J: Average person is a tough one – For a renter with low salary, 100/300/100 might be sufficient, but it takes a conversation to make that determination. Future wages are a concern that I address because they can be garnished by court order if they cause more damage, until the bill is paid. For a homeowner, 250/500/100 or higher, with an umbrella over the top for at least $1 Million is what I consider minimum. My agency was third in the country for umbrella last year in my company. We write a LOT of umbrella because our property values are so high. Last week we wrote five, I think.
S: What is the worst that can happen if you are under-insured?
J: SO MANY OPTIONS!!!! (and none of them good) I always tell my clients to imagine everything they own and will own in the future, and all their future paychecks, are in the trunk of their car. Their insurance policy is in the front, and their umbrella is in the back seat. If they get into an accident that they caused, the first thing that will happen is that the main insurance policy will get pulled from. This is fine. It’s what it’s there for. The next place they go is the back seat, where that wonderful umbrella policy sits. This is also what it is there for, and fine. If it’s that big an accident, they are glad to have it. An extra million dollars of coverage goes a long way to keeping the parties who were injured out of the trunk, where all our most important assets and future paychecks are. If the injured parties run out of coverage in the front and back seats of the car, then they pop the trunk and start rummaging. They can attach liens to homes so they get money before the owner does when it sells. They can garnish wages, and they can go after the contents of bank accounts. It’s not pretty. Being underinsured is a risk I would never advise anyone take. The difference in cost of coverage is SO SMALL that it’s ridiculous to take that chance.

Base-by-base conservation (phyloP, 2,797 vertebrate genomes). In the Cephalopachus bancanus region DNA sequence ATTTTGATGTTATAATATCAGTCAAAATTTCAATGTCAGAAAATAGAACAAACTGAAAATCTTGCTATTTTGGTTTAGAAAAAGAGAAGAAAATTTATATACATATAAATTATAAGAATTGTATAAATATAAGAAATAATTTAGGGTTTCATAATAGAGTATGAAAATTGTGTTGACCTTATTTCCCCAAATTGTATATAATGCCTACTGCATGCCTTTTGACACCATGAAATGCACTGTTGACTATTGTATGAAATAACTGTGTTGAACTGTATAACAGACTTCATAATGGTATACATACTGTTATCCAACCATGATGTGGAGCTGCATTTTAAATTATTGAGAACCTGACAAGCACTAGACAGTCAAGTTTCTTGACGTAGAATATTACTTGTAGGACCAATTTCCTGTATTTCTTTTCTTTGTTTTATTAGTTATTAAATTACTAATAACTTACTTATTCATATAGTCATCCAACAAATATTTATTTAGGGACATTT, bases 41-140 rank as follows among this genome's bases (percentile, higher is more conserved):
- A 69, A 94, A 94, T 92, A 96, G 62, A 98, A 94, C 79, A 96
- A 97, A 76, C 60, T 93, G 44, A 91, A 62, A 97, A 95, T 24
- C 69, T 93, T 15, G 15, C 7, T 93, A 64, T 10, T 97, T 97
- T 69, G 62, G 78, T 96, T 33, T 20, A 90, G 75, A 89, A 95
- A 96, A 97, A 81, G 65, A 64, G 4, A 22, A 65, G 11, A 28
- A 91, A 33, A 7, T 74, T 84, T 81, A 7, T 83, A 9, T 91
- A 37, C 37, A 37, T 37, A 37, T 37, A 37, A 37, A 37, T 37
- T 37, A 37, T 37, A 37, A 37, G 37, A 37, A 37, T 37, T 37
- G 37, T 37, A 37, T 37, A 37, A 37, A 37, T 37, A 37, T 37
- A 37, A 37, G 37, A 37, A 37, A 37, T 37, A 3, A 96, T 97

Seattle Car Accident Law Firm®™: Why did you decide to get into the insurance
Jennifer: I was approached by my agent, when I was teaching school because I bought insurance differently – my family worked in insurance, specifically life. I am now an agent with Horace Mann, serving educators across the Puget Sound area, and even in Colville, up in NE WA. I love educating educators about how to secure their finances even better. Every day, I protect families.